Does not attention to scriptural allusions obstruct the simple gospel? It could, but that is not the point. The Scriptures, like anything else, can be understood in an initial manner without encyclopedic knowledge of backstory and context. Followers of the Messiah need to start somewhere.

At the same time, Scripture consistently advocates a life of meditating upon, studying, teaching, and obeying the Scriptures. The initial testimony of the Scriptures provides an on-ramp to a fuller understanding which necessarily includes interpreting exegesis within Scripture. First-time reading of Scripture offers much even while the Scriptures themselves welcome and invite close study including scriptural allusions by subtle devices.

So it’s both/and. And wouldn’t you expect God’s word to be this way? Understandable, clear, compelling, the first time you hear it–like jumping into a refreshing pond on a hot day–and also, bottomless, always fresh, infinite in depth and variety and complexity and expanse–like a pond that opens up into a shoreless ocean.

This book by Gary Schnittjer (who teaches at nearby Carin University) is Old Testament Use of Old Testament: A Book-by-Book Guide. It’s exactly what it claims to be: a guide to how the Old Testament authors quoted works by other authors, and other books they themselves had written. So, while many of us have noticed that (for instance) Matthew quotes Jeremiah, have we noticed how Jeremiah quotes Moses, or the Psalms? Realizing that the later Old Testament authors were reading and working with the parts of the Hebrew Bible they already had can be very helpful in understanding what is going on as the Old Testament unfolds. These are some of those on-ramps for getting the fuller picture, the deeper insight, into all God’s word holds for us.

Considering the Rights of My Neighbor

At our home groups, and in our large group meetings, we’re slowly studying our way through the book of Exodus. Everybody knows about the amazing stories of Egypt and the Red Sea and Moses and the Miracles, and those are indeed amazing things to study, but we been slowing down in the second half of the book to think deeply about the laws in the book of Exodus. Beginning with what we typically call the Ten Commandments, God gave Moses a series of detailed laws and directions that are recorded for us to read. A few weeks ago we took two weeks to discuss the Ten Commandments in chapter 20 in particular. I shared this quote from Daniel Block’s commentary on Deuteronomy as a way to help us think about this most familiar passage of sculpture. In case any of you wanted it, here it is:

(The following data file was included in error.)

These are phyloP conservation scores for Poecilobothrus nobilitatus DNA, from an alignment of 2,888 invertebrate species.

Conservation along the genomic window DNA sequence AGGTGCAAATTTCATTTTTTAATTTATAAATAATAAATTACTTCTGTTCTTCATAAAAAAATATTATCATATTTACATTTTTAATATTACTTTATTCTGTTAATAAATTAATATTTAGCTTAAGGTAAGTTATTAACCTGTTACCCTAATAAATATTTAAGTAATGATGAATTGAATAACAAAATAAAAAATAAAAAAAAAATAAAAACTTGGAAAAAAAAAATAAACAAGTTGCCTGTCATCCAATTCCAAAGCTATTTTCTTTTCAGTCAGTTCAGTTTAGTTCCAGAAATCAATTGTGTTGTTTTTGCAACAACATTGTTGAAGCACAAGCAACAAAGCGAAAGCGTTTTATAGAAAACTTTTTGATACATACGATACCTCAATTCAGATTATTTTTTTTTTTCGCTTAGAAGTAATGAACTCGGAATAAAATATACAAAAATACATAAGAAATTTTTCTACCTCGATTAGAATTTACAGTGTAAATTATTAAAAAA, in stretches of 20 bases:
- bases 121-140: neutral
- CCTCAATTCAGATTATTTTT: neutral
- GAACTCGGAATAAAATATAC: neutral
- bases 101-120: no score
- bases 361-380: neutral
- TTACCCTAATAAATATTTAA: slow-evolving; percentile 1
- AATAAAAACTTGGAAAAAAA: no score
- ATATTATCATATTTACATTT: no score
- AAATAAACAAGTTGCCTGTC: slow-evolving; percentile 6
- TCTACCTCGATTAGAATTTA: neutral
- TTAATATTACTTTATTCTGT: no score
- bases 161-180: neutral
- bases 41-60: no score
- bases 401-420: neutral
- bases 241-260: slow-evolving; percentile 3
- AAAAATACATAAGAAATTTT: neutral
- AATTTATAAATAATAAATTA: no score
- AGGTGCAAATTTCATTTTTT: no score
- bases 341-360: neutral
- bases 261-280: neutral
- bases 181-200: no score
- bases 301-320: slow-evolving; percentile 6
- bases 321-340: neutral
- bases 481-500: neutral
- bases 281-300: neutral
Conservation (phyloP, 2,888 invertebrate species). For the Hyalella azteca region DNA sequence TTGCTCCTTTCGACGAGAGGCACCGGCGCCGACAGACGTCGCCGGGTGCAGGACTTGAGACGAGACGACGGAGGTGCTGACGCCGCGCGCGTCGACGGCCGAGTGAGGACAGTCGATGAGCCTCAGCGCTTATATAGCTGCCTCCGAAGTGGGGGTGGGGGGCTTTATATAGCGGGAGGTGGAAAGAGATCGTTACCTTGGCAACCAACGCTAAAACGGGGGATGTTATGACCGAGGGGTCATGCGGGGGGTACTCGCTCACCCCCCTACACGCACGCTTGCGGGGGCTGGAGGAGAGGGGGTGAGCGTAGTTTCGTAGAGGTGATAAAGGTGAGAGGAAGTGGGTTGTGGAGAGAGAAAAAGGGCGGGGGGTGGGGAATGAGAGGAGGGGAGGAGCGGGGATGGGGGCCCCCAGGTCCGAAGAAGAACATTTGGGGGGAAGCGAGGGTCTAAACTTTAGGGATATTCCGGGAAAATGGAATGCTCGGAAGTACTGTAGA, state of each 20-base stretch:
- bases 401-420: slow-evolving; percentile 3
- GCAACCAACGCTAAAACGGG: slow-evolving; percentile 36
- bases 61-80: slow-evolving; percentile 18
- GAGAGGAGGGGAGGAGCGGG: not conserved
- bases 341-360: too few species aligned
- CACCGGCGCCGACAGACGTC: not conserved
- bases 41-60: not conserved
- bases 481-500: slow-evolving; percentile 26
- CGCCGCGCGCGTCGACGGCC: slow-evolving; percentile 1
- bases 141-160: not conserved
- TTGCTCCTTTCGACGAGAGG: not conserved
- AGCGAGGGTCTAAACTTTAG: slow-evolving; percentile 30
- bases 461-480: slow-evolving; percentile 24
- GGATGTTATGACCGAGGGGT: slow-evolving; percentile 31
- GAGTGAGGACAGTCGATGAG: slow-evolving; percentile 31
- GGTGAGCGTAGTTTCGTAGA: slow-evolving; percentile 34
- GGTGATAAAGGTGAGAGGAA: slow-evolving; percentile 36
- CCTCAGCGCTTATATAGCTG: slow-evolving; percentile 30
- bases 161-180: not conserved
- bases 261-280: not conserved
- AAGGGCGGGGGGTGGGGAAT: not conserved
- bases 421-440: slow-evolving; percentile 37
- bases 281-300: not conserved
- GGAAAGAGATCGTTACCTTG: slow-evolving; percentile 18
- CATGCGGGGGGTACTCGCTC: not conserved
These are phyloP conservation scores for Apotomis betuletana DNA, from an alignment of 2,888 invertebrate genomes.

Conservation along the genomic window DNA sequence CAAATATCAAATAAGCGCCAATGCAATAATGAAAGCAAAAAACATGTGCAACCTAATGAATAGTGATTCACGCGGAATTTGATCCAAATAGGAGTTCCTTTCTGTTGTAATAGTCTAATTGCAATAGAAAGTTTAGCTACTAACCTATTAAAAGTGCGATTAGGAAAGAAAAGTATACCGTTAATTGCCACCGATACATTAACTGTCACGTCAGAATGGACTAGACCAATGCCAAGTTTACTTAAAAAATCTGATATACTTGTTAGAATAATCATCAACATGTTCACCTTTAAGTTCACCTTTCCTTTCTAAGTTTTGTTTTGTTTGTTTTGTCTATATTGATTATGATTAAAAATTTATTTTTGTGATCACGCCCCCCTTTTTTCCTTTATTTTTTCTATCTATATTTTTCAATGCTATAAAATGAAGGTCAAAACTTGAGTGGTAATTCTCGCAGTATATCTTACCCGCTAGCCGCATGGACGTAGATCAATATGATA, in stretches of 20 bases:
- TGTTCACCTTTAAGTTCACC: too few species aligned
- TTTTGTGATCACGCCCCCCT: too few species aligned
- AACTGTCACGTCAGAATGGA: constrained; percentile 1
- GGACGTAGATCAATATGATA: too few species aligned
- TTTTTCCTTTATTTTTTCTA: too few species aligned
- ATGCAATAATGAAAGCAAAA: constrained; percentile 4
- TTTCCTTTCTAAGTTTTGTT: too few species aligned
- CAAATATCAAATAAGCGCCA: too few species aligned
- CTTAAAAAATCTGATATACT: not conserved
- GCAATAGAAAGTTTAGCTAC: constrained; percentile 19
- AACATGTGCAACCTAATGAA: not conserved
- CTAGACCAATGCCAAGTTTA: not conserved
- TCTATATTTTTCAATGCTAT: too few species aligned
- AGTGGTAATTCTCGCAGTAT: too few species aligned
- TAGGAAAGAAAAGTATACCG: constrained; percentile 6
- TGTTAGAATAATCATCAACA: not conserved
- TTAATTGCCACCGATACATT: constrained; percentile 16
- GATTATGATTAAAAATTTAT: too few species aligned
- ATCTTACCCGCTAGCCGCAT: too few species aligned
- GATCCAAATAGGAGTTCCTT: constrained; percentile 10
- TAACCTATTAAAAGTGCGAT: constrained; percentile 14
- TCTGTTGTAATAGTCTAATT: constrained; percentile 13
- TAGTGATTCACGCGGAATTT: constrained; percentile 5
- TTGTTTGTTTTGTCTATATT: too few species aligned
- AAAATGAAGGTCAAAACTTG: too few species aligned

This document functions as an Israelite bill of rights. However, unlike modern bills of rights, the document does not protect one’s own rights, but the rights of the next person. Each of the terms may be recast as a statement of another person’s rights and the adult males’ responsibility to guard the rights, first, of the covenant Lord, and second, of fellow Israelites. 

 The Divine Rights

    1. The Supreme Command: Yahweh has the right to exclusive allegiance. (Deut 5:7-10, Ex 20:1-4)
    2. Yahweh has the right to proper representation. (Deut 5:11, Ex 20:7)

 The Human Rights

    1. All in the household have the right to human treatment by the household head. (Dt 5:12-15, Ex 20:8-11)
    2. One’s parents have the right to respect. (Deut 5:16, Ex 20:12)
    3. One’s neighbor has the right to life. (Deut 5:17, Ex 20:13)
    4. One’s neighbor has the right to purity and fidelity in marriage. (Deut 5:18, Ex 20:14).
    5. One’s neighbor has the right to his property. (Deut 5:19, Ex 20:15).
    6. One’s neighbor has the right to honest and truthful testimony in court. (Deut 5:20, Ex 20:16).
    7. One’s neighbor has the right to security in marriage. (Deut 5:21a, Ex 20:17a).
    8. One’s neighbor has the right to his own household property. (Deut 5:21b, Ex 20:17b).

I noted this in our discussion directions, but…Block’s language about “adult males” might throw someone off. I would just offer two thoughts about this: First, his is reading of the text is accurate. This is what it says. Second, maybe this is a way to think our way in to what God was doing by speaking this way to Israel: How would our society, and many individual lives be much better off, if the adult males in their lives had always thought and lived the way Block is reading the ten commandments? What would our country be like if every man kept the ten commandments? Of course Israel understood that woman and children were also bound by the ten commandments, and that their lives were important–but this language calls the men to account in a specific way, and sets the tone for society with a certain strong clarity.

In general though, isn’t it amazing to think about what a society would be like if everyone saw things this way? And, doesn’t it make you realize how wise God’s commands really are?

Get In Touch

Got Questions or anything else? It’d be great to hear from you!
Feel free to contact us and get in touch.
Hope to hear from you soon!

7 + 9 =